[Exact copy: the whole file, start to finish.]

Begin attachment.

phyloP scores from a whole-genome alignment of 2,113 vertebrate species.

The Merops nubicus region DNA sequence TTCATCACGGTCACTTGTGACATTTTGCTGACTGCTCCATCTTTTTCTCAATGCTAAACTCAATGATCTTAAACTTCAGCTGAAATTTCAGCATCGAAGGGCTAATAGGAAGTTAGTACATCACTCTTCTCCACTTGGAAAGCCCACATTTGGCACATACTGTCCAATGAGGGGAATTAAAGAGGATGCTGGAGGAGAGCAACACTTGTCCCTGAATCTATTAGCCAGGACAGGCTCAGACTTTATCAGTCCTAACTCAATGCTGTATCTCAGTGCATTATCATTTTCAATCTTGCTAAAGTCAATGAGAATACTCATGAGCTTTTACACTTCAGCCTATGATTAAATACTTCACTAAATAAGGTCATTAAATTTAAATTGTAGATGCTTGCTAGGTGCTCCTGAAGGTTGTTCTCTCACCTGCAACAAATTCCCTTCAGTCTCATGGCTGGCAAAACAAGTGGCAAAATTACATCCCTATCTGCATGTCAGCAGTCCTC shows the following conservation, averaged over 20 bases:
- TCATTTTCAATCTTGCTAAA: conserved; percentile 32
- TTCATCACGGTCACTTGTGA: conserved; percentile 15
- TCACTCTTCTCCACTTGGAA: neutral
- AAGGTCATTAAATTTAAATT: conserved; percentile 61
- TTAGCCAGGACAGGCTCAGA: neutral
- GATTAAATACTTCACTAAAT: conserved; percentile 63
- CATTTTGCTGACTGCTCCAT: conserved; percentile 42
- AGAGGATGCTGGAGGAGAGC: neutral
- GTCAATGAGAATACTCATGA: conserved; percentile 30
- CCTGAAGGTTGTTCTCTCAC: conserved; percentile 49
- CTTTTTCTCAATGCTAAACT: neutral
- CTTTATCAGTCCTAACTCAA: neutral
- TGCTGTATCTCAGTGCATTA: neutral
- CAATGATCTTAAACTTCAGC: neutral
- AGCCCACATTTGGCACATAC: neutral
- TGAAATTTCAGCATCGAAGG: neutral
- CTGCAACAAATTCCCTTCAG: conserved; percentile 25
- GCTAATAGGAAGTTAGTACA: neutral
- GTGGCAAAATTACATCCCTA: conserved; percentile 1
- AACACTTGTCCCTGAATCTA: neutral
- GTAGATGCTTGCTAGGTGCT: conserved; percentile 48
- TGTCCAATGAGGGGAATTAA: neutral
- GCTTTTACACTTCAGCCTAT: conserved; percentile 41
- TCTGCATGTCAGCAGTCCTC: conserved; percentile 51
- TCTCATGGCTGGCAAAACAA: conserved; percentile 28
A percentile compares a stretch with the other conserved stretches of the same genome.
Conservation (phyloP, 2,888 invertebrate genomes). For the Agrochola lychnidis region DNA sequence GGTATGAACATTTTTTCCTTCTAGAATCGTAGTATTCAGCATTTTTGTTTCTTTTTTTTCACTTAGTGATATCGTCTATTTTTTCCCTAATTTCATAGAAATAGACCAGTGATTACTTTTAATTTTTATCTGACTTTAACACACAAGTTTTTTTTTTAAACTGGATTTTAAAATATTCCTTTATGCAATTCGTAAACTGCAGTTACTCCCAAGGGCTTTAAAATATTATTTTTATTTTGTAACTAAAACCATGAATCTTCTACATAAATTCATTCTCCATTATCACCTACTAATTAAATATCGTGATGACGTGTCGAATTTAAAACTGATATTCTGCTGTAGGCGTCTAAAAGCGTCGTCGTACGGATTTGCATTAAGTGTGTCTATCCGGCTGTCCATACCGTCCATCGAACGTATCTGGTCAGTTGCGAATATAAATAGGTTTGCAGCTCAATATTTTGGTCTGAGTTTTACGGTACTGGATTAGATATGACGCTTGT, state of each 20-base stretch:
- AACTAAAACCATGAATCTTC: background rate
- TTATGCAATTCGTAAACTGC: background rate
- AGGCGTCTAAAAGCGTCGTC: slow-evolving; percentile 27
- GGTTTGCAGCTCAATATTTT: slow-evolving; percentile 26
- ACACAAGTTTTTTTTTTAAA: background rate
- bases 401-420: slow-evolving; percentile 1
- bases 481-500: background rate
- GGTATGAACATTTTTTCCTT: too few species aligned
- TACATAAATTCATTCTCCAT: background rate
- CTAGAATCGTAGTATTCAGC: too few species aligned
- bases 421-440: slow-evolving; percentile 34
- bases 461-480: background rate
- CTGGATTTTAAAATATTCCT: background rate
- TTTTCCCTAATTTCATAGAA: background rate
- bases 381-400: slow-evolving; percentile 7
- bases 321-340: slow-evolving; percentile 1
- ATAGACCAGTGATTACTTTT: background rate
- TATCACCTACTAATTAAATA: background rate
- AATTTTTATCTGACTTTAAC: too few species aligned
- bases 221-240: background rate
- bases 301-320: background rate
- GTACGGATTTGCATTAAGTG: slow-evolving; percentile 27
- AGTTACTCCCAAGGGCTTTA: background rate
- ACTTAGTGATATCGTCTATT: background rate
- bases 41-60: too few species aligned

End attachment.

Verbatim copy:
phyloP scores from a whole-genome alignment of 2,113 vertebrate species.

The Merops nubicus region DNA sequence TTCATCACGGTCACTTGTGACATTTTGCTGACTGCTCCATCTTTTTCTCAATGCTAAACTCAATGATCTTAAACTTCAGCTGAAATTTCAGCATCGAAGGGCTAATAGGAAGTTAGTACATCACTCTTCTCCACTTGGAAAGCCCACATTTGGCACATACTGTCCAATGAGGGGAATTAAAGAGGATGCTGGAGGAGAGCAACACTTGTCCCTGAATCTATTAGCCAGGACAGGCTCAGACTTTATCAGTCCTAACTCAATGCTGTATCTCAGTGCATTATCATTTTCAATCTTGCTAAAGTCAATGAGAATACTCATGAGCTTTTACACTTCAGCCTATGATTAAATACTTCACTAAATAAGGTCATTAAATTTAAATTGTAGATGCTTGCTAGGTGCTCCTGAAGGTTGTTCTCTCACCTGCAACAAATTCCCTTCAGTCTCATGGCTGGCAAAACAAGTGGCAAAATTACATCCCTATCTGCATGTCAGCAGTCCTC shows the following conservation, averaged over 20 bases:
- TCATTTTCAATCTTGCTAAA: conserved; percentile 32
- TTCATCACGGTCACTTGTGA: conserved; percentile 15
- TCACTCTTCTCCACTTGGAA: neutral
- AAGGTCATTAAATTTAAATT: conserved; percentile 61
- TTAGCCAGGACAGGCTCAGA: neutral
- GATTAAATACTTCACTAAAT: conserved; percentile 63
- CATTTTGCTGACTGCTCCAT: conserved; percentile 42
- AGAGGATGCTGGAGGAGAGC: neutral
- GTCAATGAGAATACTCATGA: conserved; percentile 30
- CCTGAAGGTTGTTCTCTCAC: conserved; percentile 49
- CTTTTTCTCAATGCTAAACT: neutral
- CTTTATCAGTCCTAACTCAA: neutral
- TGCTGTATCTCAGTGCATTA: neutral
- CAATGATCTTAAACTTCAGC: neutral
- AGCCCACATTTGGCACATAC: neutral
- TGAAATTTCAGCATCGAAGG: neutral
- CTGCAACAAATTCCCTTCAG: conserved; percentile 25
- GCTAATAGGAAGTTAGTACA: neutral
- GTGGCAAAATTACATCCCTA: conserved; percentile 1
- AACACTTGTCCCTGAATCTA: neutral
- GTAGATGCTTGCTAGGTGCT: conserved; percentile 48
- TGTCCAATGAGGGGAATTAA: neutral
- GCTTTTACACTTCAGCCTAT: conserved; percentile 41
- TCTGCATGTCAGCAGTCCTC: conserved; percentile 51
- TCTCATGGCTGGCAAAACAA: conserved; percentile 28
A percentile compares a stretch with the other conserved stretches of the same genome.
Conservation (phyloP, 2,888 invertebrate genomes). For the Agrochola lychnidis region DNA sequence GGTATGAACATTTTTTCCTTCTAGAATCGTAGTATTCAGCATTTTTGTTTCTTTTTTTTCACTTAGTGATATCGTCTATTTTTTCCCTAATTTCATAGAAATAGACCAGTGATTACTTTTAATTTTTATCTGACTTTAACACACAAGTTTTTTTTTTAAACTGGATTTTAAAATATTCCTTTATGCAATTCGTAAACTGCAGTTACTCCCAAGGGCTTTAAAATATTATTTTTATTTTGTAACTAAAACCATGAATCTTCTACATAAATTCATTCTCCATTATCACCTACTAATTAAATATCGTGATGACGTGTCGAATTTAAAACTGATATTCTGCTGTAGGCGTCTAAAAGCGTCGTCGTACGGATTTGCATTAAGTGTGTCTATCCGGCTGTCCATACCGTCCATCGAACGTATCTGGTCAGTTGCGAATATAAATAGGTTTGCAGCTCAATATTTTGGTCTGAGTTTTACGGTACTGGATTAGATATGACGCTTGT, state of each 20-base stretch:
- AACTAAAACCATGAATCTTC: background rate
- TTATGCAATTCGTAAACTGC: background rate
- AGGCGTCTAAAAGCGTCGTC: slow-evolving; percentile 27
- GGTTTGCAGCTCAATATTTT: slow-evolving; percentile 26
- ACACAAGTTTTTTTTTTAAA: background rate
- bases 401-420: slow-evolving; percentile 1
- bases 481-500: background rate
- GGTATGAACATTTTTTCCTT: too few species aligned
- TACATAAATTCATTCTCCAT: background rate
- CTAGAATCGTAGTATTCAGC: too few species aligned
- bases 421-440: slow-evolving; percentile 34
- bases 461-480: background rate
- CTGGATTTTAAAATATTCCT: background rate
- TTTTCCCTAATTTCATAGAA: background rate
- bases 381-400: slow-evolving; percentile 7
- bases 321-340: slow-evolving; percentile 1
- ATAGACCAGTGATTACTTTT: background rate
- TATCACCTACTAATTAAATA: background rate
- AATTTTTATCTGACTTTAAC: too few species aligned
- bases 221-240: background rate
- bases 301-320: background rate
- GTACGGATTTGCATTAAGTG: slow-evolving; percentile 27
- AGTTACTCCCAAGGGCTTTA: background rate
- ACTTAGTGATATCGTCTATT: background rate
- bases 41-60: too few species aligned